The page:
It’d be unfair to say that Google isn’t doing anything new when it comes to Pixels, though. It is, after all, adding both a smartwatch and a tablet to its lineup. However, neither seem to be pushing any boundaries, especially the latter, which has a design that feels years out of date now and will likely feel even more so next year after we get a fresh new crop of iPads. Instead of being halo devices that inspire other manufacturers, it just feels like Google’s playing catch-up to Samsung (and at this point, it’s unclear if these devices will even be competitive).

This phenomenon isn’t entirely new for Google, and it’s not just limited to hardware. Google is infamous for giving up on projects shortly after they launch, and sometimes even before — just in the past year or so, it’s turned around on plans to integrate banking into Google Pay (which has largely been replaced now by a reincarnated Google Wallet), mostly done away with its YouTube Originals program, and moved Stadia away from being a game streaming service to more of a white-label tech that companies can use for demos and cell plan add-ons. But there’s a difference between giving up on select projects and shifting your culture to be more conservative towards experimentation. Declaring for certain which of those Google’s doing would require more data, but moves like transferring assets from a failed experiment to a startup and then investing in the company feel less ambitious than just rebooting the project yourself.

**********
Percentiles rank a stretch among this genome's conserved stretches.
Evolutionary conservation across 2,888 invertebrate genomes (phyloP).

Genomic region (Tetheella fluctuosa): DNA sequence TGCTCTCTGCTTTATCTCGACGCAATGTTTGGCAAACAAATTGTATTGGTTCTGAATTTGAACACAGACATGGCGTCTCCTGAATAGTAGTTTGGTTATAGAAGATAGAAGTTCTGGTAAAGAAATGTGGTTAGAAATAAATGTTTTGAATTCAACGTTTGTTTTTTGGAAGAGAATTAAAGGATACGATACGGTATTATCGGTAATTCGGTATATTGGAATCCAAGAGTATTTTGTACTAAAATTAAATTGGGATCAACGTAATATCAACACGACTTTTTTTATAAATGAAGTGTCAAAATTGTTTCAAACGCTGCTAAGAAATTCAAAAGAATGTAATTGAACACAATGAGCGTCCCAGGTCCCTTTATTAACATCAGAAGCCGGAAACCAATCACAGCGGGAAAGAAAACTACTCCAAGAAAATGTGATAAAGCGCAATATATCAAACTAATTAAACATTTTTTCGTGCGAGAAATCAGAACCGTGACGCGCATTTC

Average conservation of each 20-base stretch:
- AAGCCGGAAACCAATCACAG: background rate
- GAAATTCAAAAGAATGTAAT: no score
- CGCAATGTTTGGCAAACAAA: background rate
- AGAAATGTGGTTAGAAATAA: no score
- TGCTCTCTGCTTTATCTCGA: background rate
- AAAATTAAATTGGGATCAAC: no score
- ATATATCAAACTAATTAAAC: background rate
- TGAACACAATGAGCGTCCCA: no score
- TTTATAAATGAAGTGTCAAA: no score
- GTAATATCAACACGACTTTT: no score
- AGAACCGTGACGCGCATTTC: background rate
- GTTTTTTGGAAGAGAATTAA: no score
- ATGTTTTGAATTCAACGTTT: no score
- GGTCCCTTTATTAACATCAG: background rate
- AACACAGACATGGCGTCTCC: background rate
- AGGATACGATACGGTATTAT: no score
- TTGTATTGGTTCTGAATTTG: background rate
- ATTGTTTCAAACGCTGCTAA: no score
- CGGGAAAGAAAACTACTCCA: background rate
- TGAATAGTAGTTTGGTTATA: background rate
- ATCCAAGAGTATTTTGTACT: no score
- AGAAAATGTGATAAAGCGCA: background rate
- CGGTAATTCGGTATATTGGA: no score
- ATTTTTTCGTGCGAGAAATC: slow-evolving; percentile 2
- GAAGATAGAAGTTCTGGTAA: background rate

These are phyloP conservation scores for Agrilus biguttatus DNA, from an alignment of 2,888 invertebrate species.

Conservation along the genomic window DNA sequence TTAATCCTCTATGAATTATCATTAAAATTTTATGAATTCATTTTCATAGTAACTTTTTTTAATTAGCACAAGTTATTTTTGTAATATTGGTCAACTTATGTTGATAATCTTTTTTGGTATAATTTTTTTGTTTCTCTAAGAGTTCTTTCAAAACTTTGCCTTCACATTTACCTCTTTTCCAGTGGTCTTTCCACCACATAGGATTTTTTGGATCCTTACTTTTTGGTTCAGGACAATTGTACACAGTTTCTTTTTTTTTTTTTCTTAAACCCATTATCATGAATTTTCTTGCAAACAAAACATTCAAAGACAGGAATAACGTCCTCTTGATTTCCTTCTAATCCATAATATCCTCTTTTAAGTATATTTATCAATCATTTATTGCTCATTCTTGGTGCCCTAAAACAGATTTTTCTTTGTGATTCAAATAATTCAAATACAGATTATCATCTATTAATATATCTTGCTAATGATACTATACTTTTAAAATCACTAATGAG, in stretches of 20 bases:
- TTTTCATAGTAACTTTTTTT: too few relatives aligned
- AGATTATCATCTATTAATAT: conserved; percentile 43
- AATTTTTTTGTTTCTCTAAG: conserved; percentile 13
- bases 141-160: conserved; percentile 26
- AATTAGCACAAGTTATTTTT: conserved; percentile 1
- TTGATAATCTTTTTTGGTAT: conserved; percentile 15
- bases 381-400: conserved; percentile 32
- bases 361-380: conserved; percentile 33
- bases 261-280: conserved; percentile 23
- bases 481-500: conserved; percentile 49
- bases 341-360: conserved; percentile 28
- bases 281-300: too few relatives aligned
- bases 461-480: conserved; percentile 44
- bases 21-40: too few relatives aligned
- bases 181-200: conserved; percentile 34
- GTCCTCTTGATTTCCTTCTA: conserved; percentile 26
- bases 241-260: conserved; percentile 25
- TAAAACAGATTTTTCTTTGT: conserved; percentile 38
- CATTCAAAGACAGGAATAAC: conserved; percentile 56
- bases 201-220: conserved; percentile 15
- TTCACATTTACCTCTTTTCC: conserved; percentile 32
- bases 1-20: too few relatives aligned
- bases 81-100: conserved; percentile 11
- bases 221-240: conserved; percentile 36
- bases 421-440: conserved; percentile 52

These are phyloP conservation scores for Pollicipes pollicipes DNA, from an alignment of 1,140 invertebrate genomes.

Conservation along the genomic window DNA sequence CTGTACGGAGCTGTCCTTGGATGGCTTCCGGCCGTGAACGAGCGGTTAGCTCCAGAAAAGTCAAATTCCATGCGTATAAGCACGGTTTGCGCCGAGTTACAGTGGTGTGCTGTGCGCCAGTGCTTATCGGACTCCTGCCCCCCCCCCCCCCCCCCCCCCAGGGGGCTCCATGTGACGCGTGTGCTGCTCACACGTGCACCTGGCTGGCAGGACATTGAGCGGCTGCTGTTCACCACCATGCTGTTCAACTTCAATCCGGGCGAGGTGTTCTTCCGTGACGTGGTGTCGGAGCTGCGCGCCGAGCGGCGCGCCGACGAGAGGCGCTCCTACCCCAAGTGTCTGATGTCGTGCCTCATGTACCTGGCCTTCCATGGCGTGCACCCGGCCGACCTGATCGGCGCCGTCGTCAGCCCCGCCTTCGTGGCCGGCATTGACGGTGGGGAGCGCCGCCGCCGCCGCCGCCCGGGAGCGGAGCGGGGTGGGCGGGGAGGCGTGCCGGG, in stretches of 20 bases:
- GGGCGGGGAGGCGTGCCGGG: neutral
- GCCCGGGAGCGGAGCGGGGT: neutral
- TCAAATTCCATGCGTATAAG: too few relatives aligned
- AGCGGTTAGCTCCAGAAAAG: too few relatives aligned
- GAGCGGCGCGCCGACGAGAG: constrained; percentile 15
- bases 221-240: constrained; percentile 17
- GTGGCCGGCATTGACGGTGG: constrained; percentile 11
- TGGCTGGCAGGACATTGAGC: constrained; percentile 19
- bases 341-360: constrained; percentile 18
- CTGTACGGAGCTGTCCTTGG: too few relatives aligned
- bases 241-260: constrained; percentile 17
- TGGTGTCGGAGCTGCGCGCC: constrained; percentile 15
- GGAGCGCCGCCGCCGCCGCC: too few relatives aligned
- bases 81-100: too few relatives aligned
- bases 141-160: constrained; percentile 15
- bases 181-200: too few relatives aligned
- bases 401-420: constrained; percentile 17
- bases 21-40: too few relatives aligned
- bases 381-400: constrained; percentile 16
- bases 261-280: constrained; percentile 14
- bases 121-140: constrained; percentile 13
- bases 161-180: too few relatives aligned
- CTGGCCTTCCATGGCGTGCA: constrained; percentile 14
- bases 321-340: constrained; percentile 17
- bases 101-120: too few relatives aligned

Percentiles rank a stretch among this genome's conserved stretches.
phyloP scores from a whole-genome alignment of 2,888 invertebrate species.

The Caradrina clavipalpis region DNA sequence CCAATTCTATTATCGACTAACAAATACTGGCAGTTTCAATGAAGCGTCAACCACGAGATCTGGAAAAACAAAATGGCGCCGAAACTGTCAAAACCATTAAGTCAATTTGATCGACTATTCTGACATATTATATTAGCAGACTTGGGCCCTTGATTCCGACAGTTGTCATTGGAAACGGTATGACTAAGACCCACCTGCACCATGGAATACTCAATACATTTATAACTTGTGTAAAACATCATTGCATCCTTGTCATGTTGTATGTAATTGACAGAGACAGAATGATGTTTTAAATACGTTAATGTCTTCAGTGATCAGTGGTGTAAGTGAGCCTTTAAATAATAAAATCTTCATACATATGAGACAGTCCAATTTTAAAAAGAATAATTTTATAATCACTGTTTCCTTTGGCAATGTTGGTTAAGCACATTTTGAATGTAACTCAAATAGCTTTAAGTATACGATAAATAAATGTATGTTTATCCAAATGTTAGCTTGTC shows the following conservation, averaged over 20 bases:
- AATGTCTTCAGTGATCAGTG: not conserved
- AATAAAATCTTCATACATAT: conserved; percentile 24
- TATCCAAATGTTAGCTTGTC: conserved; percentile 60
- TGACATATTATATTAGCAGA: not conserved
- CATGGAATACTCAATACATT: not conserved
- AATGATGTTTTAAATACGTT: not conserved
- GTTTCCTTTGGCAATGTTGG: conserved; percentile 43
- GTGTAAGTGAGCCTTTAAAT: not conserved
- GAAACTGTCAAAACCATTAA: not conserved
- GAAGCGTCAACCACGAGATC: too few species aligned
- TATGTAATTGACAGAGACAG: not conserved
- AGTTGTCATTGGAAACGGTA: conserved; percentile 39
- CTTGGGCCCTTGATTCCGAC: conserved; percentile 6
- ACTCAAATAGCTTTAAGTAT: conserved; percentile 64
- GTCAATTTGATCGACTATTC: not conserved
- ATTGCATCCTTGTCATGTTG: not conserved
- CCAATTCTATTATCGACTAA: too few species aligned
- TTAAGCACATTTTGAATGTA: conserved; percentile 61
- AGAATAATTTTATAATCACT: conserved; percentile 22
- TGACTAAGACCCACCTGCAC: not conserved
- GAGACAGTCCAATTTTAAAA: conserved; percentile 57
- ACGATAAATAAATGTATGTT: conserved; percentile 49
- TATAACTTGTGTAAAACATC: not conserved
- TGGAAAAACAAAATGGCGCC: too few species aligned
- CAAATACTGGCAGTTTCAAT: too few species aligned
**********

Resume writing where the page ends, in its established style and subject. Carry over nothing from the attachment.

None of this is to say that Google is completely standing still — obviously, its core apps and services are continuing to get new features, redesigns, and tweaks. And it’s not like Google’s stopped throwing everything it can at the messaging platform wall. The company spends almost $10 billion a quarter on research and development — that money is obviously going somewhere. But I’d be hard-pressed to think of any of the company’s recent work that really made me sit up and go, “Wow!” Sure, I enjoy watching the occasional TikTok but on Youtube, and I appreciate that Google’s making Android more customizable and web tracking a little less creepy, but those changes are incremental, not revolutionary.

Google’s recent innovations don’t feel like the future

Perhaps part of the reason it’s been hard to get excited about Google’s efforts is where it’s focusing on innovating. It’s introduced a flurry of changes to Workspace recently, adding “chips” that let you blend your documents, spreadsheets, reminders, and even meetings and emails together. It’s also been paying some attention to Meet, its Zoom competitor. But while these changes have probably made people’s work lives a little easier, adding new features in an office suite doesn’t exactly seem like swinging for the fences to build the future to me.

Even if Google were to completely stop all experimentation, it would likely survive — its services are engrained in the fabric of how almost all of us use the Internet at this point. But if it doesn’t take big bets, it’ll be hard for it to come up with the next Gmail, Google Assistant, or ChromeOS and almost impossible to help invent new categories of tech like self-driving cars or ambient computing. If companies want to attract the sort of people who are going to build the future, they have to be the type of place where people can actually go out on limbs and not be worried about getting in trouble for barking up the wrong tree. It’d be a shame if Google became a company where that wasn’t the case.